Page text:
As envoy to Vatican, Hispanic theologian will stress collaboration: Miguel H. Diaz

November 3, 2009

The new U.S. ambassador to the Holy See, who was nominated to the post in late May and was easily approved by the Senate, met the press recently in Rome for the first time—and showed some diplomatic skill.

Miguel H. Diaz received a group of ten American and Italian reporters at the official ambassador’s residence on Rome’s Janiculum Hill on October 5, three days after presenting his credentials to Pope Benedict XVI.

Emphasizing the priorities that he said the Obama administration has in common with the Vatican, Diaz sketched out an agenda of collaboration against terrorism, religiously inspired violence, HIV/AIDS and human trafficking and in favor of interracial, intercultural and interreligious dialogue.

“The points where we have coordination today between this president and the Holy See are more than just one,” he said, speaking in Italian as he did for much of the meeting. “We have the possibility of collaboration on so many points.”

As might be expected, Diaz downplayed differences over abortion and other biomedical issues which, as one reporter mentioned, the pope himself raised with President Obama when they met at the Vatican in July.

“In any international relationship between two states, it’s normal to have differences,” he said, quoting Obama’s statement that it is possible to “disagree without being disagreeable.”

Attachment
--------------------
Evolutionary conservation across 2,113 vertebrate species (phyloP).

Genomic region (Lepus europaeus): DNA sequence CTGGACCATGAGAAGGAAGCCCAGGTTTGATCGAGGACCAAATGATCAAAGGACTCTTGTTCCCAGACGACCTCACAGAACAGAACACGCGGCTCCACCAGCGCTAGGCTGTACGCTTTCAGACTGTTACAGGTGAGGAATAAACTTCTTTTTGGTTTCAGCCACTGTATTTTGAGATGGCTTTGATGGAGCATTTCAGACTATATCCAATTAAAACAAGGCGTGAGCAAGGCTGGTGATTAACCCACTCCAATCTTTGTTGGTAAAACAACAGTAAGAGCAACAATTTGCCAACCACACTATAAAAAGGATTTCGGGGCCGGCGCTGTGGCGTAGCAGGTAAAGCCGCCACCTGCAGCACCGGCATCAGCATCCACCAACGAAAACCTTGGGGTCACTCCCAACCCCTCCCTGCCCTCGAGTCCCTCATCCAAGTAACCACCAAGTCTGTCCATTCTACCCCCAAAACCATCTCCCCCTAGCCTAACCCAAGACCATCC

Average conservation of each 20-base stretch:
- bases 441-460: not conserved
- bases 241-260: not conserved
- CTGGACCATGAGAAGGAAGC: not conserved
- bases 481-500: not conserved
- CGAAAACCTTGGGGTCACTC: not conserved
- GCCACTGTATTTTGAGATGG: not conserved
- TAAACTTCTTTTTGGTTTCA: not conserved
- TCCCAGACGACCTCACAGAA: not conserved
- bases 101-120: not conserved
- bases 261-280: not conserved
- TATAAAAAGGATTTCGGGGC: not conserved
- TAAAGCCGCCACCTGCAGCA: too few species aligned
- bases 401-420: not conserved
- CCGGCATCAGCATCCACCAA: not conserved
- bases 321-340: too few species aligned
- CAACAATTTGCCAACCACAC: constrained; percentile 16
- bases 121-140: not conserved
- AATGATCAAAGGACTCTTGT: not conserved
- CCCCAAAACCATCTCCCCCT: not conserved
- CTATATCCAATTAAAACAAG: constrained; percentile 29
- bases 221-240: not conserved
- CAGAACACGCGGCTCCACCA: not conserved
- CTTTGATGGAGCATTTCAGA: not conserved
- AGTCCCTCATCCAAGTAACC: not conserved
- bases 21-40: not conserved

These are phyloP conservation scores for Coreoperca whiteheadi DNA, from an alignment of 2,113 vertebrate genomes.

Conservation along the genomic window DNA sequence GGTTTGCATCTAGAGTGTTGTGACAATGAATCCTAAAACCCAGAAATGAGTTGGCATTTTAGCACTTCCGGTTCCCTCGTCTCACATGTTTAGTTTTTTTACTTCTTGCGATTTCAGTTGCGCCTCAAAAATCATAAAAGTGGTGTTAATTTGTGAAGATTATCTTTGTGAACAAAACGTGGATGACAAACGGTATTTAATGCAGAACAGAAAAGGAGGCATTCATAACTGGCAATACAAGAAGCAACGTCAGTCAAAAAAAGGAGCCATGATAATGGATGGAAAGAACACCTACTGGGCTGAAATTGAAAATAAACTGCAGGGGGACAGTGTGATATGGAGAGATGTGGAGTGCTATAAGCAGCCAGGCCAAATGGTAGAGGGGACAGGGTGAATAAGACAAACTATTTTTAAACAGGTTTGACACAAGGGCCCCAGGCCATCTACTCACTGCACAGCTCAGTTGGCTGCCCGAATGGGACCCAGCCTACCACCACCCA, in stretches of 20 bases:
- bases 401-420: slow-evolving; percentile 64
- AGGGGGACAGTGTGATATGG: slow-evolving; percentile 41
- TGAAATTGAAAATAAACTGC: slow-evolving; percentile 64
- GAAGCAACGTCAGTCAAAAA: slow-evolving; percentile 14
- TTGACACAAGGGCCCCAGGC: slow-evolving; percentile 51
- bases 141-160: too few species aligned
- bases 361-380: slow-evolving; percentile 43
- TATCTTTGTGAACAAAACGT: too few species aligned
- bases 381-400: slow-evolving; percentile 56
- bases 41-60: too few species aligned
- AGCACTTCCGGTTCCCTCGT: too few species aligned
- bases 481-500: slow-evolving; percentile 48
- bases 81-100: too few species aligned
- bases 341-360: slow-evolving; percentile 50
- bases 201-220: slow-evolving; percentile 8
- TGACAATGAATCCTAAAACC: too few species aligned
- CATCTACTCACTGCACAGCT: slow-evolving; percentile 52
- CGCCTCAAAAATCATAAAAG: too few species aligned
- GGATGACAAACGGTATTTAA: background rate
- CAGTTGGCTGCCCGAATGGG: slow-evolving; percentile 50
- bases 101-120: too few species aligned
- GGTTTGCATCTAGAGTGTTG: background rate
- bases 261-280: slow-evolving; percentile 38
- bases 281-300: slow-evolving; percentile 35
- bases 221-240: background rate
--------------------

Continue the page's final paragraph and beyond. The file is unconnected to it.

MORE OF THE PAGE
The ambassador voiced his ambition to be a “bridge builder” between the Vatican and the White House, a job that he acknowledged would include explaining Catholic teaching on controversial issues to the Obama administration.

“But I think it’s important that one understands, too, that I’m not representing the church,” said Diaz, who is Catholic, making a point he repeated several times. “I’m representing the United States and my president.”

Diaz is the first theologian and the first Hispanic to serve as U.S. envoy to the Vatican since Washington established formal diplomatic ties with the Holy See in 1984. The Cuban-born professor has taught theology at the College of Saint Benedict and St. John’s University in Collegeville, Minnesota, since 2004.

At confirmation hearings in July, Diaz told the Senate Foreign Relations Committee that his socially conscious scholarly work gives him common ground with Benedict, a fellow theologian, enabling him to further U.S. policies and interests in such areas as the Middle East peace process, dialogue with the Muslim world, bioethics and abortion.

“What I hope is that the philosophical and theological background that I have can be useful in the service of bringing people together,” Diaz told journalists. Yet he drew a distinction between his professional background and his current role, discouraging a reporter’s suggestion that he and Benedict might sit down privately to discuss their academic interests.

“As ambassador of the United States, I’m not here primarily to be having theological conversations with the Holy Father,” he said. “I’m here to represent my president, my people, my country in the effort to build diplomacy.” –Francis X. Rocca, Religion News Service